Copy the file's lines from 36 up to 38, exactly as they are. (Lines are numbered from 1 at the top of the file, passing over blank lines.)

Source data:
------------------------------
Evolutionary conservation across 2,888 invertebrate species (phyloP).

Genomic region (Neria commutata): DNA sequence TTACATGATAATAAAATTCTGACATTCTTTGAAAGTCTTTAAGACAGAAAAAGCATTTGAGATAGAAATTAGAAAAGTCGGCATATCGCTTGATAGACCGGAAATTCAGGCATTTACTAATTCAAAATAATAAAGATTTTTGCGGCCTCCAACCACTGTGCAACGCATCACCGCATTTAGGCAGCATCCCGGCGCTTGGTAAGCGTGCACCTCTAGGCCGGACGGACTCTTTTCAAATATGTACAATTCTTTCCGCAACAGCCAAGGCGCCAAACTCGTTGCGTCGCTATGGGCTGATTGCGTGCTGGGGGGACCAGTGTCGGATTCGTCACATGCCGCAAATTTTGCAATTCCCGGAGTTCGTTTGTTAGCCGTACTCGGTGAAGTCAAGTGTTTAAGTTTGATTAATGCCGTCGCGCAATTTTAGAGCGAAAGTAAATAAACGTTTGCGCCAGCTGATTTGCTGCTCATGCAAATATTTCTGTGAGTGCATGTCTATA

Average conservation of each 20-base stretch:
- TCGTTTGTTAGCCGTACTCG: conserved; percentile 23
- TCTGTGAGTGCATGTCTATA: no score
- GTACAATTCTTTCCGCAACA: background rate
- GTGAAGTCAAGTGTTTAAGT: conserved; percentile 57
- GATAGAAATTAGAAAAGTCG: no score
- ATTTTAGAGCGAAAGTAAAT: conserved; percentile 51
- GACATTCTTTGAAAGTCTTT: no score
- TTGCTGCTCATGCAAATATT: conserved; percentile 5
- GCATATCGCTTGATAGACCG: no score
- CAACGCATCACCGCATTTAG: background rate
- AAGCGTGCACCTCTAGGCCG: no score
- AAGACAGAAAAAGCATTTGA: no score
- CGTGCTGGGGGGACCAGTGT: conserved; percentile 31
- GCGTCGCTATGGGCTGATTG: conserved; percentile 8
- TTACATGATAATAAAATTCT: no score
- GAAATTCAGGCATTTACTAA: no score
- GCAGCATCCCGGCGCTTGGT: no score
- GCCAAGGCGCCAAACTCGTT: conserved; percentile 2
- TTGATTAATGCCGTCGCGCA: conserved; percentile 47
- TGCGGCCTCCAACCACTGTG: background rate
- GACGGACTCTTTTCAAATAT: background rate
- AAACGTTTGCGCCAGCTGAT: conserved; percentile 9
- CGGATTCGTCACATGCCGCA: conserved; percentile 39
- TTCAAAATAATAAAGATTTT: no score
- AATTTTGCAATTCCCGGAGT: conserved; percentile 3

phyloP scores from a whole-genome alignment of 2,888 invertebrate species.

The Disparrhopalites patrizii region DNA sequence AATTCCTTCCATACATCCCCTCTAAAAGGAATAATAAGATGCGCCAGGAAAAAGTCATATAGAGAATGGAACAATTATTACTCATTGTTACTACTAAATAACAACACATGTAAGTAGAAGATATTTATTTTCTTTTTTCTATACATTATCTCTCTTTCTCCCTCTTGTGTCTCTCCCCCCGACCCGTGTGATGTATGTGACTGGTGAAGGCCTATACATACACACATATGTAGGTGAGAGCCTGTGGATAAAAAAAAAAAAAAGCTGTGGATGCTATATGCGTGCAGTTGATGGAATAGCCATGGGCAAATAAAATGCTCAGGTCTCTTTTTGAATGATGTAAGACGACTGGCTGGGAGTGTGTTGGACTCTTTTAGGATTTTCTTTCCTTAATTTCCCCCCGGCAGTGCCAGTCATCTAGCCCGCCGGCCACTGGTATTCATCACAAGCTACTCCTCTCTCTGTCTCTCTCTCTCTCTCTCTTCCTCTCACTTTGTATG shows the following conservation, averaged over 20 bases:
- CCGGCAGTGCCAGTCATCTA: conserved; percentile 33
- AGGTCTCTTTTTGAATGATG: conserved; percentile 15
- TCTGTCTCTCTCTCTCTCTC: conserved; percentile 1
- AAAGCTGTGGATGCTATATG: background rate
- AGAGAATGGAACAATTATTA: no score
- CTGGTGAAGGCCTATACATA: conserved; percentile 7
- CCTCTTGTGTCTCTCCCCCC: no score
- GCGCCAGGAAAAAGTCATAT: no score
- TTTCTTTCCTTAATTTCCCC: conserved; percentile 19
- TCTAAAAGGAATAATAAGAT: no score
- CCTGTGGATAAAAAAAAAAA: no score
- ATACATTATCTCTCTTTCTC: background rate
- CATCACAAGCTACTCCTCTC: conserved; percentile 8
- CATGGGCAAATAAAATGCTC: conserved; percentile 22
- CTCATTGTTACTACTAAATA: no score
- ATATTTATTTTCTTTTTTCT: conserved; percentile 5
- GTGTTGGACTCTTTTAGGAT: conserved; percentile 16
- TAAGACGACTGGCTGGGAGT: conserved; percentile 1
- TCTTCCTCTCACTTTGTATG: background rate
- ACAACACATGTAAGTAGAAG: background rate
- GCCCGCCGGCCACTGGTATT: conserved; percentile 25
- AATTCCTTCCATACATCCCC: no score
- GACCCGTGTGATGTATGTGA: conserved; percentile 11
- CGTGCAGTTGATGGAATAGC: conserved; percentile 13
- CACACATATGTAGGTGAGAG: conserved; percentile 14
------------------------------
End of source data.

- CTGGTGAAGGCCTATACATA: conserved; percentile 7
- CCTCTTGTGTCTCTCCCCCC: no score
- GCGCCAGGAAAAAGTCATAT: no score